Heightened Flexor Withdrawal Responses in Subjects With Knee Osteoarthritis

Carol A. Courtney*, Michael D. Lewek, Paul O. Witte, Samuel J. Chmell, T. George Hornby

*Corresponding author for this work

Research output: Contribution to journalArticlepeer-review

41 Scopus citations

Abstract

Patients with osteoarthritic (OA) knee pain often present with impaired muscle activation and function that may be attributed in part to hyperexcitability of flexion withdrawal reflexes (FWRs). The aim of this study was to investigate alterations in the excitability of FWR in individuals with knee OA and its potential associations with impaired quadriceps activation (QA) and subjective reports of pain. Twenty subjects with and 20 without knee OA (age, 45 to 75 years) participated. Impaired QA was determined in OA subjects during maximal volitional contraction of the quadriceps. FWRs were tested in isometric conditions using electrocutaneous stimulation applied at the medial foot at 1× and 2× FWR threshold and surface electromyographic recordings obtained from tibialis anterior (TA) and biceps femoris (BF). Joint torques at the hip, knee, and ankle were calculated and normalized to body mass. FWR threshold was significantly diminished in OA versus the control group (P < .01). In addition, FWR latencies were consistent with spinally mediated responses, with significantly earlier responses in OA versus control subjects of TA at threshold (P = .002) and BF at suprathreshold stimulation (P = .0006). Impaired QA was found in 4 of 20 OA subjects but was not correlated to FWR threshold or pain levels. Peak joint torques were diminished in the OA versus the control group (P < .0006). Perspective: Increased excitability of FWRs was evident in subjects with chronic knee osteoarthritis, including those subjects without resting pain, but was not associated with impaired QA. Management strategies for this patient population must consider altered pain processing in addition to addressing impairments found at the knee.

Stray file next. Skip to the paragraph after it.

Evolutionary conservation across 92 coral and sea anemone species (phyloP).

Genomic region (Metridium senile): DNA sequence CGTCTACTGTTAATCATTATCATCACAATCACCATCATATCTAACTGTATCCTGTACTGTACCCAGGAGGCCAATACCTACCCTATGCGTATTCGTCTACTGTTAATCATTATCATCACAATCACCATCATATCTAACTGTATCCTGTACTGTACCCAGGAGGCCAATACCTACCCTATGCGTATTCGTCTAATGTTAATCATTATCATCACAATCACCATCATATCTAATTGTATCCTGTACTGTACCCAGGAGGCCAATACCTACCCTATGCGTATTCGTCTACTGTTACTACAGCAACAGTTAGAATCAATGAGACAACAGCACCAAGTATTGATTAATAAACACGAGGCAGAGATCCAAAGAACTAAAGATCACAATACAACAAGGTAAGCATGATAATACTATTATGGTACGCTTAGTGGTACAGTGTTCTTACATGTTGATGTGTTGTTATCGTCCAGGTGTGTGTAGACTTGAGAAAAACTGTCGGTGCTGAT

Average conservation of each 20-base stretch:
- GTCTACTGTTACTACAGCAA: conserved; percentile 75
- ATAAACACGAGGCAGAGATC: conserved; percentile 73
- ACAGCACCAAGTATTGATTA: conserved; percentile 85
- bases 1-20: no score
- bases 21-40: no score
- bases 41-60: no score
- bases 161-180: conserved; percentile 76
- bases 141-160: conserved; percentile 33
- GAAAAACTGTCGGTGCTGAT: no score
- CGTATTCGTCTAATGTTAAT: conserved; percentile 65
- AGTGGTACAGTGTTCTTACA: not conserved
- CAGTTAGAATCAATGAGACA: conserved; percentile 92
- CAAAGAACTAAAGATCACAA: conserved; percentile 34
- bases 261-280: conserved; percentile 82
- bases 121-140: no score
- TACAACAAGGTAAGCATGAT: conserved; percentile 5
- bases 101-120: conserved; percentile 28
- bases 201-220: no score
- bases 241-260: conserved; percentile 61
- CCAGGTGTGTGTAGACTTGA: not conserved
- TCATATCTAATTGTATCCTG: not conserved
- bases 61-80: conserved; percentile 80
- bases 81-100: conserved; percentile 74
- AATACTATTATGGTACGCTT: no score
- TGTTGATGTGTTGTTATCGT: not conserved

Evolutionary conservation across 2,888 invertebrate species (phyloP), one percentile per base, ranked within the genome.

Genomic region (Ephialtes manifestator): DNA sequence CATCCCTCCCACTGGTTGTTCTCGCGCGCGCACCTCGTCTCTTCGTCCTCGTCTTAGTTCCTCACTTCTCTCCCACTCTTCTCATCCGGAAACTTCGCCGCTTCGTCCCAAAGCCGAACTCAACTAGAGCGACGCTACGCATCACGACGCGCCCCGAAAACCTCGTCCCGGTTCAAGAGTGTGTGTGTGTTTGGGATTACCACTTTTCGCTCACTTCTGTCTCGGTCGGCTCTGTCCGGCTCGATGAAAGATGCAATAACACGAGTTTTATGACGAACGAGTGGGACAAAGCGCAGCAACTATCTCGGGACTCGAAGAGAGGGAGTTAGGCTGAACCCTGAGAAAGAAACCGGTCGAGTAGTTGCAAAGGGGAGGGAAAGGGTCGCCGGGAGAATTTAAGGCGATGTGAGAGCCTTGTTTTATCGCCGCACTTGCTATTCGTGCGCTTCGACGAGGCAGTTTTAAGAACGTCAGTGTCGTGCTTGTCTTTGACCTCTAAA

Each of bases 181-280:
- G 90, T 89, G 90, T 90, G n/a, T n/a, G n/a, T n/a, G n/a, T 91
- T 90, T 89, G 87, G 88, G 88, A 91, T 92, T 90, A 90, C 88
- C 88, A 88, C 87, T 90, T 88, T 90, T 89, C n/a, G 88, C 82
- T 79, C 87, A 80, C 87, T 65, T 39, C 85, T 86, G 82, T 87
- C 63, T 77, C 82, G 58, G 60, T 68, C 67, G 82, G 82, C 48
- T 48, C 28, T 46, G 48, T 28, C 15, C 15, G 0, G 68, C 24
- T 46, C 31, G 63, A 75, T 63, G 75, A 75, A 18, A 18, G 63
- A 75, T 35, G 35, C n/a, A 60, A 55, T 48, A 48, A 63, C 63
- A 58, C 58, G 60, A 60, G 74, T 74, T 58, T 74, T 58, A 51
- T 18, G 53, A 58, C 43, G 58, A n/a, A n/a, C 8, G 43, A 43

Original languageEnglish (US)
Pages (from-to)1242-1249
Number of pages8
JournalJournal of Pain
Volume10
Issue number12
DOIs
StatePublished - Dec 1 2009

Keywords

  • Flexor withdrawal reflex
  • knee
  • osteoarthritis
  • pain
  • spinal-mediated reflexes

ASJC Scopus subject areas

  • Anesthesiology and Pain Medicine
  • Neurology
  • Clinical Neurology

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